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Dawn

ISBN-10: 0809037726
ISBN-13: 9780809037728
Edition: 2006
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Description: Two men wait through the night in British-controlled Palestine for dawn--and for death. One is a captured English officer. The other is Elisha, a young Israeli freedom fighter whose assignment is to kill the officer in reprisal for Britain's  More...

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Book details

List price: $9.95
Copyright year: 2006
Publisher: Farrar, Straus & Giroux
Publication date: 3/21/2006
Binding: Paperback
Pages: 96
Size: 5.25" wide x 8.00" long x 0.25" tall
Weight: 0.198
Language: English

Two men wait through the night in British-controlled Palestine for dawn--and for death. One is a captured English officer. The other is Elisha, a young Israeli freedom fighter whose assignment is to kill the officer in reprisal for Britain's execution of a Jewish prisoner. Elisha's past is the nightmare memory of Nazi death camps. He is the only surviving member of his family. His future is a cherished dream of life in the promised homeland. But at daybreak his present will become the tortured reality of a principled man ordered to commit cold-blooded murder. Resonant with feeling, "Dawn" is an unforgettable journey into the human heart--and an eloquent statement about the moral basis of the new Israel. "An illuminating document . . . the plight of traditional Jewish morality confronted with the modern world of power politics and of murder."--Maxwell Geismar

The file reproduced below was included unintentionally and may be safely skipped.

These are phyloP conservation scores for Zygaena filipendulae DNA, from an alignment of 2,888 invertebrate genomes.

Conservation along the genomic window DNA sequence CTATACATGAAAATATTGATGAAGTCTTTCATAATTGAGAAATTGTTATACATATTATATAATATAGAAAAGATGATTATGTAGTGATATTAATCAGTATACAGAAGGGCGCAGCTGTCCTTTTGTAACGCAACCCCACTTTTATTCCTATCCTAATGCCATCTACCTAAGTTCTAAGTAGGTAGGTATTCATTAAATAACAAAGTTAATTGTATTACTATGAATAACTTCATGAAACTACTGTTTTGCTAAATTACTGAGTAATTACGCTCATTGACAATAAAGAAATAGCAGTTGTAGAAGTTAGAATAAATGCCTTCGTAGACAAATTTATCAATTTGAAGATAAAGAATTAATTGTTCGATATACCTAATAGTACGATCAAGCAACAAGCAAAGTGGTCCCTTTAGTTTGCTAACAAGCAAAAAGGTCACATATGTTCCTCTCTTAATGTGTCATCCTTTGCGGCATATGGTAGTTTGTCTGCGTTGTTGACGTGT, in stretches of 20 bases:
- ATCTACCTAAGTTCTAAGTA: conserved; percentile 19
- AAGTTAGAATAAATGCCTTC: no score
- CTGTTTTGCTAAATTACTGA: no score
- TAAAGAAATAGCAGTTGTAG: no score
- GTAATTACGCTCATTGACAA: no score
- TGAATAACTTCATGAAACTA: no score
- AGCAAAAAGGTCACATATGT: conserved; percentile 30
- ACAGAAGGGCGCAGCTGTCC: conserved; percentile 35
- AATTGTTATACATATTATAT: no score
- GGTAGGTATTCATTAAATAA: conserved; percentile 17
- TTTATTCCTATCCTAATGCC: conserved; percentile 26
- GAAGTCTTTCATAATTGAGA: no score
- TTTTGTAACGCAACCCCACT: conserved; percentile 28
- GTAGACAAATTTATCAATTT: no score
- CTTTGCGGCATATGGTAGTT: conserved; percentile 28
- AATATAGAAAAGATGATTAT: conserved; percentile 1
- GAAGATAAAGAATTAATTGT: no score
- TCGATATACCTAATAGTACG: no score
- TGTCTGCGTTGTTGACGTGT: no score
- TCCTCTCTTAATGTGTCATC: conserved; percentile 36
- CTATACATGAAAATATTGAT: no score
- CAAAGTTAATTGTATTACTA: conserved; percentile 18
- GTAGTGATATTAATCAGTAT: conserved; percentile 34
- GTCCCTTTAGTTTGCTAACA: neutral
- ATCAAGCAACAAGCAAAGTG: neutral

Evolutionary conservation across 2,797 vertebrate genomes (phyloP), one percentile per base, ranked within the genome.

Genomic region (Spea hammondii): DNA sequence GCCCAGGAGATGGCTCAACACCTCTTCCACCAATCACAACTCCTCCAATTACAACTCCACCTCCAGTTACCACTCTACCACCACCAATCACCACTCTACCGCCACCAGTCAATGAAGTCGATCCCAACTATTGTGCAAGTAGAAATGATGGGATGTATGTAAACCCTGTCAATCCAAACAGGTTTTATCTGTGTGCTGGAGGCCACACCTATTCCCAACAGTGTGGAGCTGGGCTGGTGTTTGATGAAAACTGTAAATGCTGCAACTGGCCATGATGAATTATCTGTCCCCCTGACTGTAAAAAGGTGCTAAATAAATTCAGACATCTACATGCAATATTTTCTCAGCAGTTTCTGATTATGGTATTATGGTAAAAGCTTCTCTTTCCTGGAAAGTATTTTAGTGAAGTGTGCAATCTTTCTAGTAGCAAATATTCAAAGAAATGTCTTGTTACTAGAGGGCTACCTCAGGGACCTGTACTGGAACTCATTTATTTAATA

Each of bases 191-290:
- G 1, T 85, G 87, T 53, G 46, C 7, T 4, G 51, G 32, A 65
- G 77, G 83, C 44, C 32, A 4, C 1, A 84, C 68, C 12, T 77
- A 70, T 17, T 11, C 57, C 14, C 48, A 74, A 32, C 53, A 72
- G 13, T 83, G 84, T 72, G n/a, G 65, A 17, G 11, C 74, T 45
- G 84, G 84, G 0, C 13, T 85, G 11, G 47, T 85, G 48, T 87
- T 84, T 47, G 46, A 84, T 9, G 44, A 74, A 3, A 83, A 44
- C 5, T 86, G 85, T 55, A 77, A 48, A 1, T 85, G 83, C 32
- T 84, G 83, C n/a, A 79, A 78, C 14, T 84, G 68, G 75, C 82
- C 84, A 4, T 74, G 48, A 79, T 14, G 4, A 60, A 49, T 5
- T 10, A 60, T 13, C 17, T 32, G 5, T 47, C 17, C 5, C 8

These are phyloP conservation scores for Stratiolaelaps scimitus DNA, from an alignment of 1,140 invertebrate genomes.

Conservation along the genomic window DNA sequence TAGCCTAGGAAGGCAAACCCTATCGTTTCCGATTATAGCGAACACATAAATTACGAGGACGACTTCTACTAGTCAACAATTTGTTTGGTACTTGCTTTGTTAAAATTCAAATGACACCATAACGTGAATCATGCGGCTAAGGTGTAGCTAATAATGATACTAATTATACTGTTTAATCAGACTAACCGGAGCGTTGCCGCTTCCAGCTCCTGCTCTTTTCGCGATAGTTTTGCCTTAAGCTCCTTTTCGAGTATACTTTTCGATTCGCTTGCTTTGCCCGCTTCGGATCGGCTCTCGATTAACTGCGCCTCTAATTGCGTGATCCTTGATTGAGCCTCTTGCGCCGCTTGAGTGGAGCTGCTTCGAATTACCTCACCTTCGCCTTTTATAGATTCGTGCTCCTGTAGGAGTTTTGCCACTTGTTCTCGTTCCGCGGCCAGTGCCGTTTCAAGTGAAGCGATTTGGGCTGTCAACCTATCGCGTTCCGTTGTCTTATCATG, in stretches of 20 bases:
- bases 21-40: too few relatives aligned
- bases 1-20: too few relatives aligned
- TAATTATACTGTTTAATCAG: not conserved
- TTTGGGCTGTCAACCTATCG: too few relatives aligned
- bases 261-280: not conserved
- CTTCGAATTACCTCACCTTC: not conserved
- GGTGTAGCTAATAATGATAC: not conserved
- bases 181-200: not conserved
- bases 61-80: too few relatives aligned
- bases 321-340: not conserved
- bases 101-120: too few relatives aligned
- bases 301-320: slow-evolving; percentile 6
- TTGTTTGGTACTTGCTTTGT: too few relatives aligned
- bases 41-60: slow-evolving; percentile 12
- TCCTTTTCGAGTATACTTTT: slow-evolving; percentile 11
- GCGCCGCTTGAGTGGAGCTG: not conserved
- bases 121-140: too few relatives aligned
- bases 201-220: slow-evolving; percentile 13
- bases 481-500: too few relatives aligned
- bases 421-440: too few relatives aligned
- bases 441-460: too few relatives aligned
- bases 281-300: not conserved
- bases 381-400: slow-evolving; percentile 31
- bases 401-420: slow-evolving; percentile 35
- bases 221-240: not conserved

Born in Sighet, Romania, Eliezer "Elie" Wiesel was born on September 30, 1928, in Romania. In 1944 he and his family were deported, along with other Jews, to the Nazi death camps. His father died in Buchenwald and his mother and his younger sisters at Auschwitz. (Wiesel did not learn until after the war that his older sisters had also survived.) Upon liberation from the camps, Wiesel boarded a train for Western Europe with other orphans. The train arrived in France, where he chose to remain. He settled first in Normandy and later in Paris, where he completed his education at the Sorbonne (from 1948 to 1951). To support himself, he did whatever he could, including tutoring, directing a choir, and translating. Eventually he began working as a reporter for various French and Jewish publications. Emotionally unable at first to write about his experience of the Holocaust, in the mid-1950s the novelist Francois Mauriac urged him to speak out and tell the world of his experiences. The result was La Nuit (1958), later translated as Night (1960), the story of a teenage boy plagued with guilt for having survived the death camps and for questioning his religious faith. Before the book was published, Wiesel had moved to New York (in 1956), where he continued writing and eventually began teaching. He became a naturalized American citizen in 1963, following a long recuperation from a car accident. Since the publication of Night, Wiesel has become a major writer, literary critic, and journalist. As a writer steeped in the Hasidic tradition and concerned with the Holocaust he survived, he has written on the problem of persecution and the meaning of being a Jew. Dawn (1960) is an illuminating document about terrorists in Palestine. In The Accident (1961), Eliezer, a Holocaust survivor, can not seem to escape the past. Other notable works include The Gates of the Forest (1964) and Twilight (1988), which explore the themes of human suffering and a belief in God. Wiesel has received a number of awards and honors for his literary work, including the William and Janice Epstein Fiction Award in 1965, the Jewish Heritage Award in 1966, the Prix Medicis in 1969, and the Prix Livre-International in 1980. As a result of his work in combating human cruelty and in advocating justice, Wiesel was awarded the Nobel Peace Prize in 1986. He has also served as chairman of the U.S. Holocaust Memorial Council and spoke at the dedication of the Holocaust Museum in Washington, D.C., in 1993.

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